Design of the effect of adaptive servo-ventilation on survival and cardiovascular hospital admissions in patients with heart failure and sleep apnoea: the ADVENT-HF trial

Owen D Lyons, John S Floras, Alexander G. Logan, Robert Beanlands, Joaquin Durán Cantolla, Michael Fitzpatrick, John Fleetham, R John Kimoff, Richard S T Leung, Geraldo Lorenzi-Filho, Pierre Mayer, Lisa Mielniczuk, Debra L Morrison, Clodagh M Ryan, Frederic Series, George A Tomlinson, Anna Woo, Michael Arzt, Sairam Parthasarathy, Stefania RedolfiTakatoshi Kasai, Gianfranco Parati, Diego H Delgado, T Douglas Bradley, Maria Teresa La Rovere, Alberto Braghiroli, ADVENT-HF Investigators

Research output: Contribution to journalArticle

Abstract

INTRODUCTION: Both types of sleep-disordered breathing (SDB), obstructive and central sleep apnoea (OSA and CSA, respectively), are common in patients with heart failure and reduced ejection fraction (HFrEF). In such patients, SDB is associated with increased cardiovascular morbidity and mortality but it remains uncertain whether treating SDB by adaptive servo-ventilation (ASV) in such patients reduces morbidity and mortality.

AIM: ADVENT-HF is designed to assess the effects of treating SDB with ASV on morbidity and mortality in patients with HFrEF.

METHODS: ADVENT-HF is a multicentre, multinational, randomized, parallel-group, open-label trial with blinded assessment of endpoints of standard medical therapy for HFrEF alone vs. with the addition of ASV in patients with HFrEF and SDB. Patients with a history of HFrEF undergo echocardiography and polysomnography. Those with a left ventricular ejection fraction ≤45% and SDB (apnoea-hypopnoea index ≥15) are eligible. SDB is stratified into OSA with ≥50% of events obstructive or CSA with >50% of events central. Those with OSA must not have excessive daytime sleepiness (Epworth score of ≤10). Patients are then randomized to receive or not receive ASV. The primary outcome is the composite of all-cause mortality, cardiovascular hospital admissions, new-onset atrial fibrillation requiring anti-coagulation but not hospitalization, and delivery of an appropriate discharge from an implantable cardioverter-defibrillator not resulting in hospitalization during a maximum follow-up time of 5 years.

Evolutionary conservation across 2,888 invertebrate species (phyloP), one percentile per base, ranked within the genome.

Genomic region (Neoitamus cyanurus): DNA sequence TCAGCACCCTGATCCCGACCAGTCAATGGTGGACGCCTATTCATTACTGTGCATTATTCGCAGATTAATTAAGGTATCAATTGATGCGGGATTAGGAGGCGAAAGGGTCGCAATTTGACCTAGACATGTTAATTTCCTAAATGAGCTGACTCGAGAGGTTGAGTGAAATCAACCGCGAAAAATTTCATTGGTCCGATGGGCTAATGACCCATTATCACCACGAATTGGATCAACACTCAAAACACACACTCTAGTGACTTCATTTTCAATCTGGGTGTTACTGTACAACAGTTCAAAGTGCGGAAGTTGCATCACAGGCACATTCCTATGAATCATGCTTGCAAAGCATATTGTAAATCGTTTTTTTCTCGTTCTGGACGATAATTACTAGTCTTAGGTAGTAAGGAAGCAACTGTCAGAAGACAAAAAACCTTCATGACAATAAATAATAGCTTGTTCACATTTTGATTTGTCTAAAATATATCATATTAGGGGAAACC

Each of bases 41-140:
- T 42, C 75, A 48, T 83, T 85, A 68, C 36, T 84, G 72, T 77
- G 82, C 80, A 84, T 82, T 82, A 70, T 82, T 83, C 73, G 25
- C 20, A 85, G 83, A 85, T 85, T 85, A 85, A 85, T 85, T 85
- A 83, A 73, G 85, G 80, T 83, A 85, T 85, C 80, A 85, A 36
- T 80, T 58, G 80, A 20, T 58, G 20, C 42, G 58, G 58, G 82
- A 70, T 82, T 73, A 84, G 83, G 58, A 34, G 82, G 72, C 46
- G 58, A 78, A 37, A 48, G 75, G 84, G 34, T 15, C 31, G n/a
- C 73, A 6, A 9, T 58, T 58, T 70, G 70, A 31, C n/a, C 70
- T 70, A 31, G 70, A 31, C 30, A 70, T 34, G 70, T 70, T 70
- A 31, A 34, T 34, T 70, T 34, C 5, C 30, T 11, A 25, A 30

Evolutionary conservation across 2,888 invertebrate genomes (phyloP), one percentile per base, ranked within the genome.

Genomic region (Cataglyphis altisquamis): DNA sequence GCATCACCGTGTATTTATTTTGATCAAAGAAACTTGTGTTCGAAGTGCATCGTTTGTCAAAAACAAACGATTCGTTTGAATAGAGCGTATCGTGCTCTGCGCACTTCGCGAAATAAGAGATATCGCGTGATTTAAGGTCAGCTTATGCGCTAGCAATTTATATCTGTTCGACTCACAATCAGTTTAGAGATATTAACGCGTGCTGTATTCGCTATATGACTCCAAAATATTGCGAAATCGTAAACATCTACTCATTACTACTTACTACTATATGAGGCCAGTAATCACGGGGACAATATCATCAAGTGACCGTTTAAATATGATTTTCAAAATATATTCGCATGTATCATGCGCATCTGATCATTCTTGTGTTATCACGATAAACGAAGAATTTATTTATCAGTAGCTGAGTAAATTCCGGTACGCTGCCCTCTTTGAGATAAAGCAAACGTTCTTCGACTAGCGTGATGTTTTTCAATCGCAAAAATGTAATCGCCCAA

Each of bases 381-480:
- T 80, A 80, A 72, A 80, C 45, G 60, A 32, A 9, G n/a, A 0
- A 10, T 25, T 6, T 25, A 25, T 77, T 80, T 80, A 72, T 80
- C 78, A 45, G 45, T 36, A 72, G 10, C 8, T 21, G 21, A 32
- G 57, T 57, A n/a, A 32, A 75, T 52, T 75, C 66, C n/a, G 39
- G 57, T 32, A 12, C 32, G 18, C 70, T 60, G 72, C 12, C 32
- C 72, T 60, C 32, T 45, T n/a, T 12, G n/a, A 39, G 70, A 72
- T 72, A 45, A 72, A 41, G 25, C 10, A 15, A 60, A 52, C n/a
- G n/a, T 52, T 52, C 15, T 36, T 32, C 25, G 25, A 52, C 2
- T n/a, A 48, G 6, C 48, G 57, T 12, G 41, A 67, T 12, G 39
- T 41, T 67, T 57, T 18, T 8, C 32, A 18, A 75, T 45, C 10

CONCLUSION: The ADVENT-HF trial will help to determine whether treating SDB by ASV in patients with HFrEF improves morbidity and mortality.

Original languageEnglish
Pages (from-to)579-587
Number of pages9
JournalEuropean Journal of Heart Failure
Volume19
Issue number4
DOIs
Publication statusPublished - Apr 2017

Keywords

  • Journal Article

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    Lyons, O. D., Floras, J. S., Logan, A. G., Beanlands, R., Cantolla, J. D., Fitzpatrick, M., Fleetham, J., John Kimoff, R., Leung, R. S. T., Lorenzi-Filho, G., Mayer, P., Mielniczuk, L., Morrison, D. L., Ryan, C. M., Series, F., Tomlinson, G. A., Woo, A., Arzt, M., Parthasarathy, S., ... ADVENT-HF Investigators (2017). Design of the effect of adaptive servo-ventilation on survival and cardiovascular hospital admissions in patients with heart failure and sleep apnoea: the ADVENT-HF trial. European Journal of Heart Failure, 19(4), 579-587. https://doi.org/10.1002/ejhf.790